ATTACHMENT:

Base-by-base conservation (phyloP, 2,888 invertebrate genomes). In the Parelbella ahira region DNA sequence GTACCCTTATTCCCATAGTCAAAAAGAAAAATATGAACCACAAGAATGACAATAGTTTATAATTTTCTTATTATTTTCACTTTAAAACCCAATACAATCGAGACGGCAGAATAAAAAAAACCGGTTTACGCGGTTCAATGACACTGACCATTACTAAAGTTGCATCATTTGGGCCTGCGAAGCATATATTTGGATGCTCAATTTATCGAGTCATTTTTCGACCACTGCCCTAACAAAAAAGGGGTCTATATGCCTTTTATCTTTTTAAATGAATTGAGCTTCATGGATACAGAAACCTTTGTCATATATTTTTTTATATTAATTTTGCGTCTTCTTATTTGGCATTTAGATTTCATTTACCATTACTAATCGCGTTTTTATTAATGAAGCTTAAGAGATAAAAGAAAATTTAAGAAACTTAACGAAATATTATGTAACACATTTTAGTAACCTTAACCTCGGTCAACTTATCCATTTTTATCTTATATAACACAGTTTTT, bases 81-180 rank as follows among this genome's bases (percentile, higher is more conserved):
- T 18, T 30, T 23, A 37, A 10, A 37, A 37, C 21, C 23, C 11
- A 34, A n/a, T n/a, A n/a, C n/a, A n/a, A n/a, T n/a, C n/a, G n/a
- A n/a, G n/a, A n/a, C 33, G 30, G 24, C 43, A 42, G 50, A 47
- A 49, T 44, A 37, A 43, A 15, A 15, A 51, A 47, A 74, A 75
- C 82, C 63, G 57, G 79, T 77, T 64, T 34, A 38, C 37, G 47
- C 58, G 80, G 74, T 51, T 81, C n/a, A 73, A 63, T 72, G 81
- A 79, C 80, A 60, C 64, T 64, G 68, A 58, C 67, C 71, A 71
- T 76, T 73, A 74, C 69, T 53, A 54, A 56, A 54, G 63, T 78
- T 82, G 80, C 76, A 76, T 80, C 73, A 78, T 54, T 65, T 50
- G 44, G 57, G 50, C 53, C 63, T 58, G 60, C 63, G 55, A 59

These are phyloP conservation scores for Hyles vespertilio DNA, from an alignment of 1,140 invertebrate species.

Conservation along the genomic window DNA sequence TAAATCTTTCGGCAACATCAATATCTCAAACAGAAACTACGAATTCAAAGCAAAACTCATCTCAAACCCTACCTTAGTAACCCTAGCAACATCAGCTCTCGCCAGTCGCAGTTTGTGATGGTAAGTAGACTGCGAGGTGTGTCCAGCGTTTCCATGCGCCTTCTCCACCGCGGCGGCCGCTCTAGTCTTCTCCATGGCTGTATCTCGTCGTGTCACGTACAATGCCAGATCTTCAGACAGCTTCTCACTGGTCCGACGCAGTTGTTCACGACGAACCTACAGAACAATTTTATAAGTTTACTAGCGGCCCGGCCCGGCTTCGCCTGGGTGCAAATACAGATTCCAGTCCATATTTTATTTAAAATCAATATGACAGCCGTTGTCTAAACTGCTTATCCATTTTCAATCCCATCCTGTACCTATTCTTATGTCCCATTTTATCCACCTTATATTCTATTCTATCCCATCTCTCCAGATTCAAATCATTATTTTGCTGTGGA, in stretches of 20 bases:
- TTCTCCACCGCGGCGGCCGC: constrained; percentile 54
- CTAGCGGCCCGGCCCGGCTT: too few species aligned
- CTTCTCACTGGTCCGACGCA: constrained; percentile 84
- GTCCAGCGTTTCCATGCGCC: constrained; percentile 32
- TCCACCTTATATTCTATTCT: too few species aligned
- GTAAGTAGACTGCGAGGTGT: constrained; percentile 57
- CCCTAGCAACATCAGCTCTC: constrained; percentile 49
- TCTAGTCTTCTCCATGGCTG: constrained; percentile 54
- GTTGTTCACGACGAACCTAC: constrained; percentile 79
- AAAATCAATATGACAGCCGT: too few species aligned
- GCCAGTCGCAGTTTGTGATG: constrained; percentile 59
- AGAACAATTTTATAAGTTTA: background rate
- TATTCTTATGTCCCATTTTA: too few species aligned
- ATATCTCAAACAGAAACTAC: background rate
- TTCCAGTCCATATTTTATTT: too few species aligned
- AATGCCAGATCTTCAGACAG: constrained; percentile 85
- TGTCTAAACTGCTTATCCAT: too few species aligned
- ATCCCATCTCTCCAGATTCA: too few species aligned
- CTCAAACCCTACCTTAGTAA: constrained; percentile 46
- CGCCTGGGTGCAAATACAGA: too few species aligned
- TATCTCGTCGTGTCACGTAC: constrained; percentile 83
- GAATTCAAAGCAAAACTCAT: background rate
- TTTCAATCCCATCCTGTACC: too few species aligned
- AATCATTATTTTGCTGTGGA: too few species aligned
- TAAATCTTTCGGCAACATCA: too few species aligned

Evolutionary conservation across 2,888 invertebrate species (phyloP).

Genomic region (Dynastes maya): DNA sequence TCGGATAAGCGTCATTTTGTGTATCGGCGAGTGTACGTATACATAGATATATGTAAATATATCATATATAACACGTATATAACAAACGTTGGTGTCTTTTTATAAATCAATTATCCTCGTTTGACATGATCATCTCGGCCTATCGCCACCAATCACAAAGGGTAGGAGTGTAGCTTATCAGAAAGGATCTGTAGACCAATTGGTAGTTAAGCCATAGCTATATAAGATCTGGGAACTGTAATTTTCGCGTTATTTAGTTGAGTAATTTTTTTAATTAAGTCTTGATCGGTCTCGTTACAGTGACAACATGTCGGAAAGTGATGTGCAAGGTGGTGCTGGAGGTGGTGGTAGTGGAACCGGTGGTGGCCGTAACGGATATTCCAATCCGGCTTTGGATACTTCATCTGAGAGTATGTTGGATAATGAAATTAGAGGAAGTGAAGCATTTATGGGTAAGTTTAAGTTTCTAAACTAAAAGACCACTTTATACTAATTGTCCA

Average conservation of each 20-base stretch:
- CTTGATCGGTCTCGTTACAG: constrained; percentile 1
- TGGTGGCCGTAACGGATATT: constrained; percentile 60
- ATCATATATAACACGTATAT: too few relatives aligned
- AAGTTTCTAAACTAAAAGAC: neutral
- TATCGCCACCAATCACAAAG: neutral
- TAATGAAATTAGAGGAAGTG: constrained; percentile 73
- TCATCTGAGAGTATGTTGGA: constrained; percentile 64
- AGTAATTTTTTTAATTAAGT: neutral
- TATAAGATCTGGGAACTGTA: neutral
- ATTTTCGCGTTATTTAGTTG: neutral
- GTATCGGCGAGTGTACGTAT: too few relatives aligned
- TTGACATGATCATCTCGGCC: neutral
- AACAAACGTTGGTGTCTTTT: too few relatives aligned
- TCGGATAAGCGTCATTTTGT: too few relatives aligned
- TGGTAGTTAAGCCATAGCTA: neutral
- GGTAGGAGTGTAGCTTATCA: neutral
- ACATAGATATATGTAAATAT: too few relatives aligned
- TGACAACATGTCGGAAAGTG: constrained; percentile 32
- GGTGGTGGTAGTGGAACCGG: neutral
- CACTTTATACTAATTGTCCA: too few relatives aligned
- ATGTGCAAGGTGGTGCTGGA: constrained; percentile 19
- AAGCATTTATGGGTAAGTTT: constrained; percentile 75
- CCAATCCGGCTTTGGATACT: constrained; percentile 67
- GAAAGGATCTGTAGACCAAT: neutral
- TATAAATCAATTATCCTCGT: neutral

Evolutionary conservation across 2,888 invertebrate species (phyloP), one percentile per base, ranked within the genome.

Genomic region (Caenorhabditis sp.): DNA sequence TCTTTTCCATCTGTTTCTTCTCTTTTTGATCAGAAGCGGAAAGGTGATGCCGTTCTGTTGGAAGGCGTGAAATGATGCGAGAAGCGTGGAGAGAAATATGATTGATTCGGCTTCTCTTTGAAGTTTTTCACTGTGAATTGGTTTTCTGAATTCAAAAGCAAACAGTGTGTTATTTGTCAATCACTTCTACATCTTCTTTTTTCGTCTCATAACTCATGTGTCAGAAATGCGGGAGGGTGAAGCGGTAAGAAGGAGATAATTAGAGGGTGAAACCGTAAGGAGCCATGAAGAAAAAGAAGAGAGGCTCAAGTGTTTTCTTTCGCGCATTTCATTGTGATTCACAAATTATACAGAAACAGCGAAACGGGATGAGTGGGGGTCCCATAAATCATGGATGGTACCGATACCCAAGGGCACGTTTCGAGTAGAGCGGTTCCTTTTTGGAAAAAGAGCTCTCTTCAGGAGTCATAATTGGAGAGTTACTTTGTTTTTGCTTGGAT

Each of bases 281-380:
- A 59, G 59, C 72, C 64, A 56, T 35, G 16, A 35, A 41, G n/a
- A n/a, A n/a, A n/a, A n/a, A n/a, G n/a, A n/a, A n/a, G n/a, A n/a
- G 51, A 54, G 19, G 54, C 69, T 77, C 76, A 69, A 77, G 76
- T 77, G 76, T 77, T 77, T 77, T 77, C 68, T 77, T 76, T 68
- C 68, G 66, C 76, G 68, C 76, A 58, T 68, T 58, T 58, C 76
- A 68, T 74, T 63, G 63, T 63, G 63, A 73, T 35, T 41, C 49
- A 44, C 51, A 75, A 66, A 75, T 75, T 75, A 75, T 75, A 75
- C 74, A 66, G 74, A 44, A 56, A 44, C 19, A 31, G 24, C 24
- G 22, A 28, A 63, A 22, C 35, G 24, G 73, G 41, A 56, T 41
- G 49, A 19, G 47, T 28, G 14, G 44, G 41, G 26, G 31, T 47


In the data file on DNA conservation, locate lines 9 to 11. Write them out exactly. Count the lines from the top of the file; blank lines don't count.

- T 76, T 73, A 74, C 69, T 53, A 54, A 56, A 54, G 63, T 78
- T 82, G 80, C 76, A 76, T 80, C 73, A 78, T 54, T 65, T 50
- G 44, G 57, G 50, C 53, C 63, T 58, G 60, C 63, G 55, A 59